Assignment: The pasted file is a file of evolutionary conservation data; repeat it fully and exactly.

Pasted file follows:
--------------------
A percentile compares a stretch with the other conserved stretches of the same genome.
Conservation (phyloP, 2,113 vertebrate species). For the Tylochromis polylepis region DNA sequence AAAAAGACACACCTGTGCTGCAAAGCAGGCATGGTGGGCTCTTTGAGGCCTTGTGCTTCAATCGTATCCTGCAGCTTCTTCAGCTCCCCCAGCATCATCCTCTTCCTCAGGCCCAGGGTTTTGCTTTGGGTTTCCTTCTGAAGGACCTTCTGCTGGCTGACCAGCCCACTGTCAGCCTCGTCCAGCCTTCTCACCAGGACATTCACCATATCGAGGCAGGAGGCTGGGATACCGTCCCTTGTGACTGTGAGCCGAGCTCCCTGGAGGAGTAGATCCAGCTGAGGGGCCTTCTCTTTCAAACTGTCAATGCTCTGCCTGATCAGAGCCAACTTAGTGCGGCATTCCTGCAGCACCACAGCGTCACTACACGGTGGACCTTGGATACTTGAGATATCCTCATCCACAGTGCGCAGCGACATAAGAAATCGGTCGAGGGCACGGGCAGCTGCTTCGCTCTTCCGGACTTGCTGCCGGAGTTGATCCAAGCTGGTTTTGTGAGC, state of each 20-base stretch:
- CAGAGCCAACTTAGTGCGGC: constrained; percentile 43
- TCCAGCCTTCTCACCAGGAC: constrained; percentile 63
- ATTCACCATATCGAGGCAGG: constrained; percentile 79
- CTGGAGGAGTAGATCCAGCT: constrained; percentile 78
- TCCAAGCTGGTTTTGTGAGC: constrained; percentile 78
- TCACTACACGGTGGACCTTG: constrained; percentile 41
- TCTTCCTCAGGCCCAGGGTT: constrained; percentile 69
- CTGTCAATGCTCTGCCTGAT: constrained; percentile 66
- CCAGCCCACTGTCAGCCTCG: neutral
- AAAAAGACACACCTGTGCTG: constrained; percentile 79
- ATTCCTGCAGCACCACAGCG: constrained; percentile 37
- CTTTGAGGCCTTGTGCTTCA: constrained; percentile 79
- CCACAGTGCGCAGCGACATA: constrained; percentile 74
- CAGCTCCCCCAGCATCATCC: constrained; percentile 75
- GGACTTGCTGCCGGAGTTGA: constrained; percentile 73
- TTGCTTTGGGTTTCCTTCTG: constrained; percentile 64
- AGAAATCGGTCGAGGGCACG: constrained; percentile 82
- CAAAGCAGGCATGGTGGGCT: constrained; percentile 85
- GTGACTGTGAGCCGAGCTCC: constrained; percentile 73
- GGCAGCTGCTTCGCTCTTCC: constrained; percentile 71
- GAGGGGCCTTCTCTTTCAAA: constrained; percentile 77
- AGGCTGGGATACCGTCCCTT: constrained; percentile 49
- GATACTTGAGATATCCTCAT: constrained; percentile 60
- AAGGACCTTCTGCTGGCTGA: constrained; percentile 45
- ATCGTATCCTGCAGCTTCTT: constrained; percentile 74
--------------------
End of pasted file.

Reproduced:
A percentile compares a stretch with the other conserved stretches of the same genome.
Conservation (phyloP, 2,113 vertebrate species). For the Tylochromis polylepis region DNA sequence AAAAAGACACACCTGTGCTGCAAAGCAGGCATGGTGGGCTCTTTGAGGCCTTGTGCTTCAATCGTATCCTGCAGCTTCTTCAGCTCCCCCAGCATCATCCTCTTCCTCAGGCCCAGGGTTTTGCTTTGGGTTTCCTTCTGAAGGACCTTCTGCTGGCTGACCAGCCCACTGTCAGCCTCGTCCAGCCTTCTCACCAGGACATTCACCATATCGAGGCAGGAGGCTGGGATACCGTCCCTTGTGACTGTGAGCCGAGCTCCCTGGAGGAGTAGATCCAGCTGAGGGGCCTTCTCTTTCAAACTGTCAATGCTCTGCCTGATCAGAGCCAACTTAGTGCGGCATTCCTGCAGCACCACAGCGTCACTACACGGTGGACCTTGGATACTTGAGATATCCTCATCCACAGTGCGCAGCGACATAAGAAATCGGTCGAGGGCACGGGCAGCTGCTTCGCTCTTCCGGACTTGCTGCCGGAGTTGATCCAAGCTGGTTTTGTGAGC, state of each 20-base stretch:
- CAGAGCCAACTTAGTGCGGC: constrained; percentile 43
- TCCAGCCTTCTCACCAGGAC: constrained; percentile 63
- ATTCACCATATCGAGGCAGG: constrained; percentile 79
- CTGGAGGAGTAGATCCAGCT: constrained; percentile 78
- TCCAAGCTGGTTTTGTGAGC: constrained; percentile 78
- TCACTACACGGTGGACCTTG: constrained; percentile 41
- TCTTCCTCAGGCCCAGGGTT: constrained; percentile 69
- CTGTCAATGCTCTGCCTGAT: constrained; percentile 66
- CCAGCCCACTGTCAGCCTCG: neutral
- AAAAAGACACACCTGTGCTG: constrained; percentile 79
- ATTCCTGCAGCACCACAGCG: constrained; percentile 37
- CTTTGAGGCCTTGTGCTTCA: constrained; percentile 79
- CCACAGTGCGCAGCGACATA: constrained; percentile 74
- CAGCTCCCCCAGCATCATCC: constrained; percentile 75
- GGACTTGCTGCCGGAGTTGA: constrained; percentile 73
- TTGCTTTGGGTTTCCTTCTG: constrained; percentile 64
- AGAAATCGGTCGAGGGCACG: constrained; percentile 82
- CAAAGCAGGCATGGTGGGCT: constrained; percentile 85
- GTGACTGTGAGCCGAGCTCC: constrained; percentile 73
- GGCAGCTGCTTCGCTCTTCC: constrained; percentile 71
- GAGGGGCCTTCTCTTTCAAA: constrained; percentile 77
- AGGCTGGGATACCGTCCCTT: constrained; percentile 49
- GATACTTGAGATATCCTCAT: constrained; percentile 60
- AAGGACCTTCTGCTGGCTGA: constrained; percentile 45
- ATCGTATCCTGCAGCTTCTT: constrained; percentile 74